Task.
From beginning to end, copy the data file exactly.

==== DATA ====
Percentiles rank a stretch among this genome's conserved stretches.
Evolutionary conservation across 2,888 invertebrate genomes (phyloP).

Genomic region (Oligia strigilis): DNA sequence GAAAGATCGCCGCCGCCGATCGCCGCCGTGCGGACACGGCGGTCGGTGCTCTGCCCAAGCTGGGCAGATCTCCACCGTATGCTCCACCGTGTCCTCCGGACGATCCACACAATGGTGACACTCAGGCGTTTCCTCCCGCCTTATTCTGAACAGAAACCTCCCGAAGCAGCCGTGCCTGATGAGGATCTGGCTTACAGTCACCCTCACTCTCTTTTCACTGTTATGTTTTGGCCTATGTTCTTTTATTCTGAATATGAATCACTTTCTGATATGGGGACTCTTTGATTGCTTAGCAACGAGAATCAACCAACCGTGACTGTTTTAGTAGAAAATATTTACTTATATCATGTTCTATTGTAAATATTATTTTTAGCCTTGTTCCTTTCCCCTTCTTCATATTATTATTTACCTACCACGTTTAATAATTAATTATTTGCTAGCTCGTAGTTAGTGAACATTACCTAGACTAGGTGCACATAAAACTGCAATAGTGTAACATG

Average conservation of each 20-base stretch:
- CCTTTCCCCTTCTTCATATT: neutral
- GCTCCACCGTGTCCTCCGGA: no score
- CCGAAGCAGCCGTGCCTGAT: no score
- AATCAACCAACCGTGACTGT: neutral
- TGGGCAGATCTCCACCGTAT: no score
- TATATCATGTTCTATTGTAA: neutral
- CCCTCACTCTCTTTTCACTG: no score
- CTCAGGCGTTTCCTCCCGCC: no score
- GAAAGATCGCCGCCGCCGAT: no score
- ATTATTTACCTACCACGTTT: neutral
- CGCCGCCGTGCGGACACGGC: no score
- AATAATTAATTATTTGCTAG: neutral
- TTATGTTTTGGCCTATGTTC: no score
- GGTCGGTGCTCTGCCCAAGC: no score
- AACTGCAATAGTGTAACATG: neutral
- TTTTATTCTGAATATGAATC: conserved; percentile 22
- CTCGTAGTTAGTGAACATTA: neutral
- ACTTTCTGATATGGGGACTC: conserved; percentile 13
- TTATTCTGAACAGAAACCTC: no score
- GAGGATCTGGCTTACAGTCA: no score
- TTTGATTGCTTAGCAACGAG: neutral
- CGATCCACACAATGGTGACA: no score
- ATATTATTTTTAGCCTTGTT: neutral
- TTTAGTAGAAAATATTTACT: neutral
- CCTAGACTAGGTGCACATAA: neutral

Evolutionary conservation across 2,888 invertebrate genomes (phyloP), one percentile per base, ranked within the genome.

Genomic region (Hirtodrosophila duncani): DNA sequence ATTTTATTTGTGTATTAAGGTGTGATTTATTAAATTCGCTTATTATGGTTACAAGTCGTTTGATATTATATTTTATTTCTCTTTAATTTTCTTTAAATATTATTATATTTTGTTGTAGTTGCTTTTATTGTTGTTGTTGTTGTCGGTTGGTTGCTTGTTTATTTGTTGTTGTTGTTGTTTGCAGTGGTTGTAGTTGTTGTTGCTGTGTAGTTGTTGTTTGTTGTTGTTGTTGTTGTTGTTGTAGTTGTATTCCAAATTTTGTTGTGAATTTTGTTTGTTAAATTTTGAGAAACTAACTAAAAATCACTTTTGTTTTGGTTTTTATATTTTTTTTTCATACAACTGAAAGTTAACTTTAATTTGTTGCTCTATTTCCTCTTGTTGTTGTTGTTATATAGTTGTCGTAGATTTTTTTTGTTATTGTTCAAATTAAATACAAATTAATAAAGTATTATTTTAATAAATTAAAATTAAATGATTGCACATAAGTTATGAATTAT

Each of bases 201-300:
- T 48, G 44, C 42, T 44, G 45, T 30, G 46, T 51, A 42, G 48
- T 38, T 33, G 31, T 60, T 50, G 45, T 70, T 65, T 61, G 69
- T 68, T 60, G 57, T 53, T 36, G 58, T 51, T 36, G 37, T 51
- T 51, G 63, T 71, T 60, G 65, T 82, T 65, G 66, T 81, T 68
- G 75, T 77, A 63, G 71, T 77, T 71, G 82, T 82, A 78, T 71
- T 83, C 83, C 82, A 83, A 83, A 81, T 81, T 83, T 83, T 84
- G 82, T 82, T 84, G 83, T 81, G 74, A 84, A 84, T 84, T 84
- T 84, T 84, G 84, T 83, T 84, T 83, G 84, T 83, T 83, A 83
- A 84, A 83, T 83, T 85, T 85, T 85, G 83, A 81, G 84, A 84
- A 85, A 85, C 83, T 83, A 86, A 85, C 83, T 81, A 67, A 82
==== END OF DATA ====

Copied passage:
Percentiles rank a stretch among this genome's conserved stretches.
Evolutionary conservation across 2,888 invertebrate genomes (phyloP).

Genomic region (Oligia strigilis): DNA sequence GAAAGATCGCCGCCGCCGATCGCCGCCGTGCGGACACGGCGGTCGGTGCTCTGCCCAAGCTGGGCAGATCTCCACCGTATGCTCCACCGTGTCCTCCGGACGATCCACACAATGGTGACACTCAGGCGTTTCCTCCCGCCTTATTCTGAACAGAAACCTCCCGAAGCAGCCGTGCCTGATGAGGATCTGGCTTACAGTCACCCTCACTCTCTTTTCACTGTTATGTTTTGGCCTATGTTCTTTTATTCTGAATATGAATCACTTTCTGATATGGGGACTCTTTGATTGCTTAGCAACGAGAATCAACCAACCGTGACTGTTTTAGTAGAAAATATTTACTTATATCATGTTCTATTGTAAATATTATTTTTAGCCTTGTTCCTTTCCCCTTCTTCATATTATTATTTACCTACCACGTTTAATAATTAATTATTTGCTAGCTCGTAGTTAGTGAACATTACCTAGACTAGGTGCACATAAAACTGCAATAGTGTAACATG

Average conservation of each 20-base stretch:
- CCTTTCCCCTTCTTCATATT: neutral
- GCTCCACCGTGTCCTCCGGA: no score
- CCGAAGCAGCCGTGCCTGAT: no score
- AATCAACCAACCGTGACTGT: neutral
- TGGGCAGATCTCCACCGTAT: no score
- TATATCATGTTCTATTGTAA: neutral
- CCCTCACTCTCTTTTCACTG: no score
- CTCAGGCGTTTCCTCCCGCC: no score
- GAAAGATCGCCGCCGCCGAT: no score
- ATTATTTACCTACCACGTTT: neutral
- CGCCGCCGTGCGGACACGGC: no score
- AATAATTAATTATTTGCTAG: neutral
- TTATGTTTTGGCCTATGTTC: no score
- GGTCGGTGCTCTGCCCAAGC: no score
- AACTGCAATAGTGTAACATG: neutral
- TTTTATTCTGAATATGAATC: conserved; percentile 22
- CTCGTAGTTAGTGAACATTA: neutral
- ACTTTCTGATATGGGGACTC: conserved; percentile 13
- TTATTCTGAACAGAAACCTC: no score
- GAGGATCTGGCTTACAGTCA: no score
- TTTGATTGCTTAGCAACGAG: neutral
- CGATCCACACAATGGTGACA: no score
- ATATTATTTTTAGCCTTGTT: neutral
- TTTAGTAGAAAATATTTACT: neutral
- CCTAGACTAGGTGCACATAA: neutral

Evolutionary conservation across 2,888 invertebrate genomes (phyloP), one percentile per base, ranked within the genome.

Genomic region (Hirtodrosophila duncani): DNA sequence ATTTTATTTGTGTATTAAGGTGTGATTTATTAAATTCGCTTATTATGGTTACAAGTCGTTTGATATTATATTTTATTTCTCTTTAATTTTCTTTAAATATTATTATATTTTGTTGTAGTTGCTTTTATTGTTGTTGTTGTTGTCGGTTGGTTGCTTGTTTATTTGTTGTTGTTGTTGTTTGCAGTGGTTGTAGTTGTTGTTGCTGTGTAGTTGTTGTTTGTTGTTGTTGTTGTTGTTGTTGTAGTTGTATTCCAAATTTTGTTGTGAATTTTGTTTGTTAAATTTTGAGAAACTAACTAAAAATCACTTTTGTTTTGGTTTTTATATTTTTTTTTCATACAACTGAAAGTTAACTTTAATTTGTTGCTCTATTTCCTCTTGTTGTTGTTGTTATATAGTTGTCGTAGATTTTTTTTGTTATTGTTCAAATTAAATACAAATTAATAAAGTATTATTTTAATAAATTAAAATTAAATGATTGCACATAAGTTATGAATTAT

Each of bases 201-300:
- T 48, G 44, C 42, T 44, G 45, T 30, G 46, T 51, A 42, G 48
- T 38, T 33, G 31, T 60, T 50, G 45, T 70, T 65, T 61, G 69
- T 68, T 60, G 57, T 53, T 36, G 58, T 51, T 36, G 37, T 51
- T 51, G 63, T 71, T 60, G 65, T 82, T 65, G 66, T 81, T 68
- G 75, T 77, A 63, G 71, T 77, T 71, G 82, T 82, A 78, T 71
- T 83, C 83, C 82, A 83, A 83, A 81, T 81, T 83, T 83, T 84
- G 82, T 82, T 84, G 83, T 81, G 74, A 84, A 84, T 84, T 84
- T 84, T 84, G 84, T 83, T 84, T 83, G 84, T 83, T 83, A 83
- A 84, A 83, T 83, T 85, T 85, T 85, G 83, A 81, G 84, A 84
- A 85, A 85, C 83, T 83, A 86, A 85, C 83, T 81, A 67, A 82